Hi, there. Ross here. I used to teach creative writing at a KIPP school near Oakland. That’s right—creative writing in a charter school.
I recently returned to Match—where my ed career started in ’06—this time as a writer. The broader Match mission is to 1) do a great job with the kids we teach/tutor and the teachers we train, and 2) to sometimes discover "what works" (often through failure) and share those practices.
My first task: produce a MOOC with Orin, the director of Match Teacher Residency, on how rookie teachers can be successful and happy.
I'm going to tell you today about creating it.
MOOC stands for "Massive Open Online Course." These are free, online, interactive lecture series. This stuff is new -- growing rapidly in the past few years. The courses are hosted on websites like Coursera (our home) and EdX.
Now, some MOOCvelopers assume they can rely on the “captive audience” effect of a physical college lecture hall. You can hear it now. Hmm. I’m a college professor. I have a webcam. I'll just talk to the camera and say smart stuff. Holy crap… this online lecture series is going to make itself!
But the MOOCiverse is where the self-directed students thrive, and semi-invested go to die. The average MOOC has a completion rate of about 6%. Most people who sign up to take a MOOC quickly tire of it, and don't complete it.
So there’s the puzzle: how to motivate people to listen to the whole story, and pay close enough attention to pull something useful out of it.
Blog readers, for your consideration, I hereby list the literary devices of MOOCreation:
1. Character Development (or: the movie was meh, but I loved Johnny Depp)
Your lecturer is a character. She needs to be dynamic and have emotional depth. Find ways to leverage personality quirks or sense of humor. In our case, Orin makes it easy.
But the lecturer needs a supporting cast to provide multiple emotional focal points. For example, we presented the course Teaching Assistants as visible on-screen personalities to offer characters through which viewers could access the narrative.
Moreover, we found legitimate actors in our midst here at Match, like history teacher Alex Johnson. He agreed to help us out with some staged classroom video. Since he's got this Shakespearean actor training, his chops paid big dividends.
2. Motif (or: wait, there’s a PATTERN developing here!)
Motif is one of the major signposts of theme. And it often ain’t subtle, akin to the dramatic stage whispers of plot development (“Get it? Macbeth died for his sins”) or metaphor (“See, the rain is like Holden’s rebirth”).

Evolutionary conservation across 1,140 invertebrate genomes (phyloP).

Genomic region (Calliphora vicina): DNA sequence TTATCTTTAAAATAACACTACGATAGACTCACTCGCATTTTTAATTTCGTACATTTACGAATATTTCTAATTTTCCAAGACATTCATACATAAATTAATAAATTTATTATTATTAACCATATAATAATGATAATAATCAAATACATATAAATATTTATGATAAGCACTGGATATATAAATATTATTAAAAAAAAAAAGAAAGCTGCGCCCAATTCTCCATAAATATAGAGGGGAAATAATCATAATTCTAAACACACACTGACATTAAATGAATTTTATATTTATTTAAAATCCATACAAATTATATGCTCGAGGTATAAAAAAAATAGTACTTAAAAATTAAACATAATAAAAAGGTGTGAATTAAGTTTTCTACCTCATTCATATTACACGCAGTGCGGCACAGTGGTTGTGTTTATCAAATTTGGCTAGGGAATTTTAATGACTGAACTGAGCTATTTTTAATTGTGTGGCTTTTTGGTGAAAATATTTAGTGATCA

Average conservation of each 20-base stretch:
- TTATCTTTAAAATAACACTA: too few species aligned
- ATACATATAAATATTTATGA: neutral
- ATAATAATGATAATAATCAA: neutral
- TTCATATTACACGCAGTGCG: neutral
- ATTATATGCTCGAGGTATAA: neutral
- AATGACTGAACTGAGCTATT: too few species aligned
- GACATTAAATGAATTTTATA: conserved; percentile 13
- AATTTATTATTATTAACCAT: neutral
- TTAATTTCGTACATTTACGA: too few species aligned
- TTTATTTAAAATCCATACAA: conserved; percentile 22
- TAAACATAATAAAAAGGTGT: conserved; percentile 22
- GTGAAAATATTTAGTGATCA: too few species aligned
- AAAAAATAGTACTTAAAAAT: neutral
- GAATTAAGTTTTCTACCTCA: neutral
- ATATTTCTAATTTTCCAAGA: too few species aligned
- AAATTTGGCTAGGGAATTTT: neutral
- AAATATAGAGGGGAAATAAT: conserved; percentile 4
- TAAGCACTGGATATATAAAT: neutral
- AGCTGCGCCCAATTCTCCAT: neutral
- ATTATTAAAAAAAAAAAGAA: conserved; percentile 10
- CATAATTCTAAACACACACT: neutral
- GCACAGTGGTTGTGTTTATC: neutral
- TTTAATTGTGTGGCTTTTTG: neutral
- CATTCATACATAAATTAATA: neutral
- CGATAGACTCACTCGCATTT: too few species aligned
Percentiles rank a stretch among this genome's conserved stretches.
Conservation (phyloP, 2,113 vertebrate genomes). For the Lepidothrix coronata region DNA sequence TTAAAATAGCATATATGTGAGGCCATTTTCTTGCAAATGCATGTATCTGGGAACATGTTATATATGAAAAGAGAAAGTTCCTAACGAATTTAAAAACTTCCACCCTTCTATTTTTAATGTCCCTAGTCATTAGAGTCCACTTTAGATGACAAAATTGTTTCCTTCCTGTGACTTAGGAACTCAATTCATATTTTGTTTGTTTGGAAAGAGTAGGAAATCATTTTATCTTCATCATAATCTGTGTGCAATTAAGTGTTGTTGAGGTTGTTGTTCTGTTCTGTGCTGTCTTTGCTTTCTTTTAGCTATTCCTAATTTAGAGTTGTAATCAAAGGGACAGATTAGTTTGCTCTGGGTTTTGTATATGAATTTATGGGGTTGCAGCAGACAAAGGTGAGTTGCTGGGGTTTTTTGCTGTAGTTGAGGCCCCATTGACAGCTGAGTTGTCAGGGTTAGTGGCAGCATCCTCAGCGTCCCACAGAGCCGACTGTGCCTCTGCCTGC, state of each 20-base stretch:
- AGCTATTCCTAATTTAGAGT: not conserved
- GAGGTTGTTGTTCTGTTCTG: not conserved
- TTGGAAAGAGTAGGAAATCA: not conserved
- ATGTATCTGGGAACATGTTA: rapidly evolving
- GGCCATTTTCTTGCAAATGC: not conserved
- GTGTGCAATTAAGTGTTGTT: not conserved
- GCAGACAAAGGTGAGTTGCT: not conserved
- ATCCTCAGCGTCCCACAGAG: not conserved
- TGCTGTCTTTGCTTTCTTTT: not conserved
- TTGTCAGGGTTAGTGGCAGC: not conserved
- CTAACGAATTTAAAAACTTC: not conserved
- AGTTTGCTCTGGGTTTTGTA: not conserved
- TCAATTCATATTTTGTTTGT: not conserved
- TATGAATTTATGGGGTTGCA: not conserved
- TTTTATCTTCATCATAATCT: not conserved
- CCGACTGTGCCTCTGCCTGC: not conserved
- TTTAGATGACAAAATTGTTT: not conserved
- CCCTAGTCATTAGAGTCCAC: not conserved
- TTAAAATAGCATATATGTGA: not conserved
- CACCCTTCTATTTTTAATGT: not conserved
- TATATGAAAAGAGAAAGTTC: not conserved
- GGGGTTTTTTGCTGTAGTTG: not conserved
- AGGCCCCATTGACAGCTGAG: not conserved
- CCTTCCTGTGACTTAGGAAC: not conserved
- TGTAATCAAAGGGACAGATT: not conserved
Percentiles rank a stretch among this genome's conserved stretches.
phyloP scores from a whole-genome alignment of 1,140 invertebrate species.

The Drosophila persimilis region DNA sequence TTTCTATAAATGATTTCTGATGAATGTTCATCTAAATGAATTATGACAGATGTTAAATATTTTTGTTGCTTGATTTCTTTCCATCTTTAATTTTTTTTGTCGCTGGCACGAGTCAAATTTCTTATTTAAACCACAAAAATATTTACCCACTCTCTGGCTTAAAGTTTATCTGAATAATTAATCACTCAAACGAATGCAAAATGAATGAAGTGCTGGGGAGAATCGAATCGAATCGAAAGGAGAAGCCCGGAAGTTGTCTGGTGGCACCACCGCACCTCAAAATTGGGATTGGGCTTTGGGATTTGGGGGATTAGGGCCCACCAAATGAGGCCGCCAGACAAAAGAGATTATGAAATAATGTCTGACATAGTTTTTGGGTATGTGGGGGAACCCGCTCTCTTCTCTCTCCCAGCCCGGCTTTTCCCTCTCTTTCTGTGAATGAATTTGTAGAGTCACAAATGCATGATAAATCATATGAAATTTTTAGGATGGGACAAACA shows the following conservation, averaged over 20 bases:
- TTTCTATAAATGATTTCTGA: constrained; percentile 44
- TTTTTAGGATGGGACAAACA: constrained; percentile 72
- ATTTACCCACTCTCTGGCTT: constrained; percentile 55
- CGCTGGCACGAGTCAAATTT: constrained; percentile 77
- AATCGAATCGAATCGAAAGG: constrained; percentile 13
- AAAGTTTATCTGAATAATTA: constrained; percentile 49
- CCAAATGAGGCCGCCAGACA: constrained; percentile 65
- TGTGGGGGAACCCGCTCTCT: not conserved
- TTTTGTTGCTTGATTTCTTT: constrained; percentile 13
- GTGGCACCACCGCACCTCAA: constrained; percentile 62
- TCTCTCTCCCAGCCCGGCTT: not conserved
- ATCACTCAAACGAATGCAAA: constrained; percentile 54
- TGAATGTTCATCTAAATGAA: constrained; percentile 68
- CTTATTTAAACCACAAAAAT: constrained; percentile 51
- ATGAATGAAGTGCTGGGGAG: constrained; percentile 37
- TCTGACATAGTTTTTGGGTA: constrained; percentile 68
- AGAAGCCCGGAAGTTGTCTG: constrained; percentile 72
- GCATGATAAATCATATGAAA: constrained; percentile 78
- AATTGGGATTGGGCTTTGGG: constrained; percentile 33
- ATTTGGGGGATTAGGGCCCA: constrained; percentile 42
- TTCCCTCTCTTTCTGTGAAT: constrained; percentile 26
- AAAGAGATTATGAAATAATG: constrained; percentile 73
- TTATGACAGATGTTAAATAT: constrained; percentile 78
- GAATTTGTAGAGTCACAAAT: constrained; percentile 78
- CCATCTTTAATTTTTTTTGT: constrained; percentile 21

But in the MOOCvironment, motif is useful for creating consistency. We are talented pattern seekers, we great apes, and some very old part of our brain rewards us (yum, dopamine) for noticing repetition of related symbols.
As teachers of teachers, we went for a classroom motif (duh), which helps the messaging to cohere in the audience’s mind. Hm, the title screens are all written on a whiteboard, just like in a classroom. And Orin keeps flashing notes for me to take—just like in a frickin’ classroom!
Here’s your mantra: when MOOC coheres, learner perseveres.
3. Tone (or: dude, it’s deep—Morgan Freeman narrates it)
Don’t be fooled, I’m not just talking about the lecturer and her delivery. But in the MOOCvironment, there are a lot of ways to tweak the tone of your course.
-Title screens: low/elevated/neutral diction
-Direct emails and in-site announcements: colloquial/formal
-Site construction: happy amateur/polished professional
Teaching how to develop tone is a beastly task. I mostly just punted on direct-instruction and relied on reverse-engineering a narrative where a student had incidentally generated appropriate tone; being aware is always the first step to glory.
4. Setting (Or: Sandra Bullock floating in the void of deep space? Sold!)
My students always got a kick out of it when I, listening to a narrative devoid of setting, would start to levitate out of my chair and pantomime floating in zero-g with eyes wide and arms akimbo.
(“NO! It’s the WHITE VOID!!!”)
The audience cares where in the space-time continuum you exist.
-Turn the camera around.
-Acknowledge the absurdly vague backdrop you chose for your lecture set (probably because of its absurd vagueness).
Filming an art history MOOC from Paris? Get some exterior b-roll from the Louvre and carry a baguette under your arm (see: Motif).
Changing location for some portion of your film? Create an absurd map-graphic with a floating head jetting jerkily from Boston to New Orleans.